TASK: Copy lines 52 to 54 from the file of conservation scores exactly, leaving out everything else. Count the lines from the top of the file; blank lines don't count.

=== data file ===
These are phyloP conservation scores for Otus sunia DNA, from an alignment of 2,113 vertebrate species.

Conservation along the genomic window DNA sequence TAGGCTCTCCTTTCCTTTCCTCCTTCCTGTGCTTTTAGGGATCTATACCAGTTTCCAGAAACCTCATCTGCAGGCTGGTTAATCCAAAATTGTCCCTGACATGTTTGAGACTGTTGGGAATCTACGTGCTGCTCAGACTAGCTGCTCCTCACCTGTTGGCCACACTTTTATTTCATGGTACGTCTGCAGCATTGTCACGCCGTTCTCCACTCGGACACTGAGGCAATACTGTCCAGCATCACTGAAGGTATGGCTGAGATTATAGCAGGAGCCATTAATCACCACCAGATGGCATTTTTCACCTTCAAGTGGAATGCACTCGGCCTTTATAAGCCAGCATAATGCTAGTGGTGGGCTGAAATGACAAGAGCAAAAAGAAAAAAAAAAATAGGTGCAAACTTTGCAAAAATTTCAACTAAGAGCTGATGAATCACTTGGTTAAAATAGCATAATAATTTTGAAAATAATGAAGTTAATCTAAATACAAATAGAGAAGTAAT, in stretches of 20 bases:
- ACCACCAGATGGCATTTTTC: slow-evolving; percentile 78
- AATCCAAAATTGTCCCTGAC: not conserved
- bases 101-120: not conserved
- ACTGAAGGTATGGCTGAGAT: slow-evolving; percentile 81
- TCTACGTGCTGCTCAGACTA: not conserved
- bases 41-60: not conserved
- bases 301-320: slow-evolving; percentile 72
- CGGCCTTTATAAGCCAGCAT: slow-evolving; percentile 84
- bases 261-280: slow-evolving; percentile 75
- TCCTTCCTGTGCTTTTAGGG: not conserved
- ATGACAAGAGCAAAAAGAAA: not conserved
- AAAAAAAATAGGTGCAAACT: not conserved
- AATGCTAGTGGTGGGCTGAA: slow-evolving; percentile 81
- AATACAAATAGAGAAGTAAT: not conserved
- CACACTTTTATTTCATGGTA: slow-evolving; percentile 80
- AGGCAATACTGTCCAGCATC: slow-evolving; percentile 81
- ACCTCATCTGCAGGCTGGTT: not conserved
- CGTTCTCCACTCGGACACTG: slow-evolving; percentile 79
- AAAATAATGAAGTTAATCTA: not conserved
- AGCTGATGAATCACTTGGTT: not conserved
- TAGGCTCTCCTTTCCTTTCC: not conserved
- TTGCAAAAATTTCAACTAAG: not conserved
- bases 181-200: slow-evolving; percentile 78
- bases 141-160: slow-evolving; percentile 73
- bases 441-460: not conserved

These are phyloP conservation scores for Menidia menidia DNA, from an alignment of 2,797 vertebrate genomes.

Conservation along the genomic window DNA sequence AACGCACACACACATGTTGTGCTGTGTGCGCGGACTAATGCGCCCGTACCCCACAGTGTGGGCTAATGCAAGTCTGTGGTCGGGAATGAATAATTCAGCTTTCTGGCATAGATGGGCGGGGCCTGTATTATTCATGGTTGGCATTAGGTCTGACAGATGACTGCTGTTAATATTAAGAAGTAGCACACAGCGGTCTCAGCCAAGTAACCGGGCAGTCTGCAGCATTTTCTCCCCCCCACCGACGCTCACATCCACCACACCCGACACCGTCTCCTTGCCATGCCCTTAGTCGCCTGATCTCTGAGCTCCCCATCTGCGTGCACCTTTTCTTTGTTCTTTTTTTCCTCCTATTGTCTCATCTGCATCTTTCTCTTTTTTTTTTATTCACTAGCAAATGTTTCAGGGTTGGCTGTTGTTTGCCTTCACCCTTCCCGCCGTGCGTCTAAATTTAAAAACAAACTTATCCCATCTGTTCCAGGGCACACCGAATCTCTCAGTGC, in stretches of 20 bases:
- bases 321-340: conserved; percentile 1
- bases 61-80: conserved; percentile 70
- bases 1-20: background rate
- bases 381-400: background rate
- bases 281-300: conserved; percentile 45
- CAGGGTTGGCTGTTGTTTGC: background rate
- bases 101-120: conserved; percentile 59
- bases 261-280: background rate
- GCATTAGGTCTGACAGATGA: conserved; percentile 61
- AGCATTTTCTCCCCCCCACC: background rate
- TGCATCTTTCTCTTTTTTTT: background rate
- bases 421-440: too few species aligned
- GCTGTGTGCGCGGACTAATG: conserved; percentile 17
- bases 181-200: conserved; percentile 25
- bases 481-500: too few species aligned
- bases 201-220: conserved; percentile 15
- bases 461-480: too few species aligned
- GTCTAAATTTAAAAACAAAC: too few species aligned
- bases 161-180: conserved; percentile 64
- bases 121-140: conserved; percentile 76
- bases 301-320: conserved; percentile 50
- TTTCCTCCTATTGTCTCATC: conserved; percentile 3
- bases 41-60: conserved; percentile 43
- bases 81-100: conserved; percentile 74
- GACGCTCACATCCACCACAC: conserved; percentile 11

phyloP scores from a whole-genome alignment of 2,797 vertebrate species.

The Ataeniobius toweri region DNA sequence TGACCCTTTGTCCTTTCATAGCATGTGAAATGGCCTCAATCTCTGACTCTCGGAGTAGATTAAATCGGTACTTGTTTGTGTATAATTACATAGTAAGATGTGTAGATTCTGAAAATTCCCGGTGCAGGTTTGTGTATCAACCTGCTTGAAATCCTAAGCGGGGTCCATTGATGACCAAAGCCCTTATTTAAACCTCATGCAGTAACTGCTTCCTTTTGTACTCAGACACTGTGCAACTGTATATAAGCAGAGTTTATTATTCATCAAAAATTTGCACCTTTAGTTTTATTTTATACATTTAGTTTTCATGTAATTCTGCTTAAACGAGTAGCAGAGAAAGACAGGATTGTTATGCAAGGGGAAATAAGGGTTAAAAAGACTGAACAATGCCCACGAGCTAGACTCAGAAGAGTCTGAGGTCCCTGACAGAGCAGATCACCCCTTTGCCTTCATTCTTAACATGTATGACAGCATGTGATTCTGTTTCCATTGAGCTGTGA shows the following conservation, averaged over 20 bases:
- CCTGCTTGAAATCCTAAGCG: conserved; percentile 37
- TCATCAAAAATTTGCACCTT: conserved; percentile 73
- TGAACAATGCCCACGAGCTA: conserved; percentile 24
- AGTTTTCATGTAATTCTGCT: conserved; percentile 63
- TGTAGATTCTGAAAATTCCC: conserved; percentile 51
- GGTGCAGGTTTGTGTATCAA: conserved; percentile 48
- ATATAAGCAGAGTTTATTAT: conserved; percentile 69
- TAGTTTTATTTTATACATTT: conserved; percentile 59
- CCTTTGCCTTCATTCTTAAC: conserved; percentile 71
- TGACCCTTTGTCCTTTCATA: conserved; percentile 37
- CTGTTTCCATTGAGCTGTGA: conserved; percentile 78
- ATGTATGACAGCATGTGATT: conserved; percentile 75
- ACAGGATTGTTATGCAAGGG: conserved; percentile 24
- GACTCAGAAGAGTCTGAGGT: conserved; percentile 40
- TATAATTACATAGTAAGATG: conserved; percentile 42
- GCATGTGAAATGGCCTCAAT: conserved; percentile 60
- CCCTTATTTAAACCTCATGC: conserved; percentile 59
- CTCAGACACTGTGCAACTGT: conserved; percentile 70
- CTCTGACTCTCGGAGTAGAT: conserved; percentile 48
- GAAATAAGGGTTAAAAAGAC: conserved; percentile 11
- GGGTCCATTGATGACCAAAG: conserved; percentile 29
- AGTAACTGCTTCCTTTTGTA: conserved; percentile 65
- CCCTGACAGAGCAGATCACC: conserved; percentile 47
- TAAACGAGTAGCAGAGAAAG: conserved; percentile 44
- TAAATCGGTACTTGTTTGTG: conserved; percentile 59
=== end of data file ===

- bases 41-60: conserved; percentile 43
- bases 81-100: conserved; percentile 74
- GACGCTCACATCCACCACAC: conserved; percentile 11